A resume is your one-page summary of your skills and experience, and will be read in the context of the job being applied for.
A sequence of recruiters, managers and engineers will read top-down and try to quickly decide if your experience is a fit, so tell them what you've got in bites of increasing complexity: contact info, objective, skills, experience (work, school), and additional info.
If you have the reader's attention for 1 min, she'll know who you are and what you want; in 2 min she'll know your skills; in 5 min your experience; etc, and if the reader gets all the way to the bottom there's some light content as a reward :)
If you're short on space, you can drop content from the bottom-up, overall and in each section.
Name & contact info. Only add a third-party site, eg github profile, if someone who doesn't know you can find value there quickly.
(Engineers reviewing your resume will look at your github to find things to talk about. You can guide this conversation by linking to things you want to talk about. The same applies to a blog; link to tagged content from your resume. Linking from a later section, however, will give you more space to provide context.)
A terse statement, tuned to the role you're applying for, confirms the reader is in the right place. Example: "Objective: apply my skills and experience to help a team build great Android apps" Use this objective to prioritize your electives, side-projects, blog posts, etc. This is where your interests meet a given job description.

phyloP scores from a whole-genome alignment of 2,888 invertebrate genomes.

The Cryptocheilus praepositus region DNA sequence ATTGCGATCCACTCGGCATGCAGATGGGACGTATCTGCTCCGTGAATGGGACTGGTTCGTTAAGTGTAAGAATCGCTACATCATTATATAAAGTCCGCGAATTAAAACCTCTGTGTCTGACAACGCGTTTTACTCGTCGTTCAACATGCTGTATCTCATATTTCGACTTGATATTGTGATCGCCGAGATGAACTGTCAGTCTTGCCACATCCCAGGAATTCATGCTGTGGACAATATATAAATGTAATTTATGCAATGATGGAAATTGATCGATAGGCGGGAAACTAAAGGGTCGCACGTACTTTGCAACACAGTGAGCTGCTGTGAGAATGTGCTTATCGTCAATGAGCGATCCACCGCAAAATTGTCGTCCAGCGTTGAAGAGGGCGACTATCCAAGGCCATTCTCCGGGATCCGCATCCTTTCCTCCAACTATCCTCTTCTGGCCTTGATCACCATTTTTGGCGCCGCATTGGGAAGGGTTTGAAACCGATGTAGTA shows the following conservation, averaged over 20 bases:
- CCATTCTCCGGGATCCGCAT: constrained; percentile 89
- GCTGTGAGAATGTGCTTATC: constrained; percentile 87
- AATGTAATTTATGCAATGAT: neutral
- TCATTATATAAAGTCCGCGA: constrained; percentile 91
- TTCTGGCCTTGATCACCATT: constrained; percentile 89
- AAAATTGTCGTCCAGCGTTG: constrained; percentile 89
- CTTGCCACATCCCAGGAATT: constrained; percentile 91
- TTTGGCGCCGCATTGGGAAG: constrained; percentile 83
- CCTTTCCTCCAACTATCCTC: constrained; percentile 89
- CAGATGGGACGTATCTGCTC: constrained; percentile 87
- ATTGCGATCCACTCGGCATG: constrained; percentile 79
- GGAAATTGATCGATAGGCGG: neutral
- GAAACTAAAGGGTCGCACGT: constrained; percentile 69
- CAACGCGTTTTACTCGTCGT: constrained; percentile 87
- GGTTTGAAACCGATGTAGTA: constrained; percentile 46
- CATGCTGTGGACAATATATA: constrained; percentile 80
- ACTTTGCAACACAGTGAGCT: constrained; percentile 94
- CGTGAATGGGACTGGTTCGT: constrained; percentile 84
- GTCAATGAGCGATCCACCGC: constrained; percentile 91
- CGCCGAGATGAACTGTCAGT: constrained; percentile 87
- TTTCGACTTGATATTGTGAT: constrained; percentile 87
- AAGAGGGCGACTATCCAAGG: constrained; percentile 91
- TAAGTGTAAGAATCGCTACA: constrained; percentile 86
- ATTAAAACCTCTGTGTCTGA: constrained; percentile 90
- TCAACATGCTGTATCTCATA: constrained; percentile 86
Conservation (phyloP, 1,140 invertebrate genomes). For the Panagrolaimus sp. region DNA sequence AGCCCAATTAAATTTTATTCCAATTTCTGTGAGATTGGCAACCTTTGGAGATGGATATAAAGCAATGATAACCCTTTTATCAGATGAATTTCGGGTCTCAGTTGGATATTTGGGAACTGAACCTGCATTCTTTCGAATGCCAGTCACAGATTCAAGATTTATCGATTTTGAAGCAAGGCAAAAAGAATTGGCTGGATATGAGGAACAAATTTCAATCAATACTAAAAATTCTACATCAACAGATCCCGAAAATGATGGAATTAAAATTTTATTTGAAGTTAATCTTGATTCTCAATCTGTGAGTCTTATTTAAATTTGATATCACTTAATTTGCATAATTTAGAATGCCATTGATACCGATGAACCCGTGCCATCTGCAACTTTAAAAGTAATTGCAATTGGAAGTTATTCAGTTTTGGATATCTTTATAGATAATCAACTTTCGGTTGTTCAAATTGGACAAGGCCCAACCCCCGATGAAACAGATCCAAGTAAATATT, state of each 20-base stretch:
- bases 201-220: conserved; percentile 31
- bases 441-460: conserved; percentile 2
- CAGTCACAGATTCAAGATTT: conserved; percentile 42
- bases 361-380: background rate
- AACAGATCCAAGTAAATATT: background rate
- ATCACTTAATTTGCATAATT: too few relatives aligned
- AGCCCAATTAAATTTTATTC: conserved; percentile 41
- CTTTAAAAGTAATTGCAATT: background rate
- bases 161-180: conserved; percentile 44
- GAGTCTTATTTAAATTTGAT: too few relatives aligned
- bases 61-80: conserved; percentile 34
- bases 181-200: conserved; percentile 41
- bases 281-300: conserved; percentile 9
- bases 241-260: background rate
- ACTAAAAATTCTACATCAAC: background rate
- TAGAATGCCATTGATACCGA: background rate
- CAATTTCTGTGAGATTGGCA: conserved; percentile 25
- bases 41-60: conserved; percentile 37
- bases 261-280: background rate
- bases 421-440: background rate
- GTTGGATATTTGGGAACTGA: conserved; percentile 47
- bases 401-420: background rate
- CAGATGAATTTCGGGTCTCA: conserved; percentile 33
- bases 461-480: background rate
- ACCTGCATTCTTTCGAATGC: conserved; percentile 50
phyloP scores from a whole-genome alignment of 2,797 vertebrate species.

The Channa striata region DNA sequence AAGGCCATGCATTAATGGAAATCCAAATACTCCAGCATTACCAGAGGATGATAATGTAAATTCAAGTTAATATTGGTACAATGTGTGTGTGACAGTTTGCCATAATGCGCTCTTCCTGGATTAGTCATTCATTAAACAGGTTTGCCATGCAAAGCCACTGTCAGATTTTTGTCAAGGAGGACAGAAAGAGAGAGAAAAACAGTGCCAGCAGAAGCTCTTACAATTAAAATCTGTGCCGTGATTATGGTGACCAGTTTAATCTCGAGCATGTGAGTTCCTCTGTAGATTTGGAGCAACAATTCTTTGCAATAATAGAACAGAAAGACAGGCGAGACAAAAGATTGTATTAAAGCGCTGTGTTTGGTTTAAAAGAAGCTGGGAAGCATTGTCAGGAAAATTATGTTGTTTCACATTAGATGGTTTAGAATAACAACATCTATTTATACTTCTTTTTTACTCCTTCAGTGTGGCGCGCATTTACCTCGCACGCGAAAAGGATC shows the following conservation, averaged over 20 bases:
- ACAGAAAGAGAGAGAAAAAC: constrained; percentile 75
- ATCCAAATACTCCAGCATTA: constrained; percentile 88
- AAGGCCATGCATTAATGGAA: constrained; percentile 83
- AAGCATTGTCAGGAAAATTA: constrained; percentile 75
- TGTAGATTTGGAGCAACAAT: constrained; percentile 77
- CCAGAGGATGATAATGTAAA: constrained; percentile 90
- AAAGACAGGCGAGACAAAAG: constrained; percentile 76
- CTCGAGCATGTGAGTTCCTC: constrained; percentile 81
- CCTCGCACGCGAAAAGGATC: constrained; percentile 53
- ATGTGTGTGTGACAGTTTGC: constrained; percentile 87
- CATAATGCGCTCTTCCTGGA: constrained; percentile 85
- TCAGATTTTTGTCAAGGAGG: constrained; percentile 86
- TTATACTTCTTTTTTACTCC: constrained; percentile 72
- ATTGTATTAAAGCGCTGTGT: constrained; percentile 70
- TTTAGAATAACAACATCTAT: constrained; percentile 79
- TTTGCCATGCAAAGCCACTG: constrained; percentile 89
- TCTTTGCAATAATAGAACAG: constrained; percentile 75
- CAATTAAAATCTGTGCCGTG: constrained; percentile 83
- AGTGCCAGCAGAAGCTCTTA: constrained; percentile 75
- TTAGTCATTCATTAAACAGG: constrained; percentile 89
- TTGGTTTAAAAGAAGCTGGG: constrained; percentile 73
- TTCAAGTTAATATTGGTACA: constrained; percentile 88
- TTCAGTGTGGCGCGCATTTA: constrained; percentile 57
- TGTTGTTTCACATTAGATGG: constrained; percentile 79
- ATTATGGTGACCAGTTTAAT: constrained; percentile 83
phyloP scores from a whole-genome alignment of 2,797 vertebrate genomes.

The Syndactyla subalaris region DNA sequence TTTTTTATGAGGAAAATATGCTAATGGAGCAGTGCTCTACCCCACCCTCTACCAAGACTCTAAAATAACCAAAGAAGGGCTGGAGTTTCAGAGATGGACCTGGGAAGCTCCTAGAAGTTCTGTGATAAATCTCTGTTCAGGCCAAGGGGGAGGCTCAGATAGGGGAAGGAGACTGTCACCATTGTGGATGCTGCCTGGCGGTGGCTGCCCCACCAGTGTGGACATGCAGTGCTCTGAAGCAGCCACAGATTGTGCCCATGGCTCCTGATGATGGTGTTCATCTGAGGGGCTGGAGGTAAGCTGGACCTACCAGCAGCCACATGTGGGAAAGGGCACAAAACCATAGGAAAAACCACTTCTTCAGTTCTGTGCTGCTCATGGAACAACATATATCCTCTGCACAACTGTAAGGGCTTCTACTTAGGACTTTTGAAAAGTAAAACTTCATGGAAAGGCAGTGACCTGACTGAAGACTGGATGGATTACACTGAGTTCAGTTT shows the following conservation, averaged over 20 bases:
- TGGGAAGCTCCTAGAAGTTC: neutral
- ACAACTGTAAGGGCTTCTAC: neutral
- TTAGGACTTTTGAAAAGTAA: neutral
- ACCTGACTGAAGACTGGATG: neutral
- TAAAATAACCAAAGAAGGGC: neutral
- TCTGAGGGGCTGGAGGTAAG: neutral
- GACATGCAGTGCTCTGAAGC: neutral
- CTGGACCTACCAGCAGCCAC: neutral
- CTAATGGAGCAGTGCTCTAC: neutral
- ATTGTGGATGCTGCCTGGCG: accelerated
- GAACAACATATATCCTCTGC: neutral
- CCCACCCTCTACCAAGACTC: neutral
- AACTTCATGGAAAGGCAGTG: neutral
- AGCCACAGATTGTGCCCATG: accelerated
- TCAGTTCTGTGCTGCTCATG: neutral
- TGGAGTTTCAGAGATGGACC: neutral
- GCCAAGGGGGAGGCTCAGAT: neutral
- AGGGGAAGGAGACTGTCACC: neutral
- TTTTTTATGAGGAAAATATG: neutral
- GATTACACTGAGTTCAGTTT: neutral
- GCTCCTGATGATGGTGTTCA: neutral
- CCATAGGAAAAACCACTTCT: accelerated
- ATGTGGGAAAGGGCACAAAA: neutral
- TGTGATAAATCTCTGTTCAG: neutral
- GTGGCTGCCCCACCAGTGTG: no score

Ideally, this is the set of tools you use to achieve your objective, irrespective of company. This isn't a broad list of jargon.
Expect to be asked about anything you claim proficiency with. Hone these skills by seeking experience aligned with your objective.
Work experience is the most realistic indicator of ability in the workplace. This is one reason why internships are important. As a student you won't have much, so make the most of it by linking to a product/feature/announcement if possible, describing the motivation and team work involved, etc.
Most academic experience will be the standard IEEE CS curriculum, so just start by listing your school, major and minor. Add anything that indicates you took it seriously, eg GPA, awards, scholarships, clubs, etc. Highlight any classes and/or projects you took in service of your objective, eg "CS 205 Operating Systems (taught using Android)", "CS 302 Advanced iOS", capstone, etc.
This section is a free form list of 2-3 items to show you're a well-rounded, self-motivated human being. This content can help your interviewers "break the ice". You can describe a side project and link to your github, blog, etc to show what you can/would do if given the time/space to work on anything. Mention something (safe for work) you do for fun, eg play guitar, cook, act, etc. Non-technical skills would fit here too, eg "Fluent in Spanish".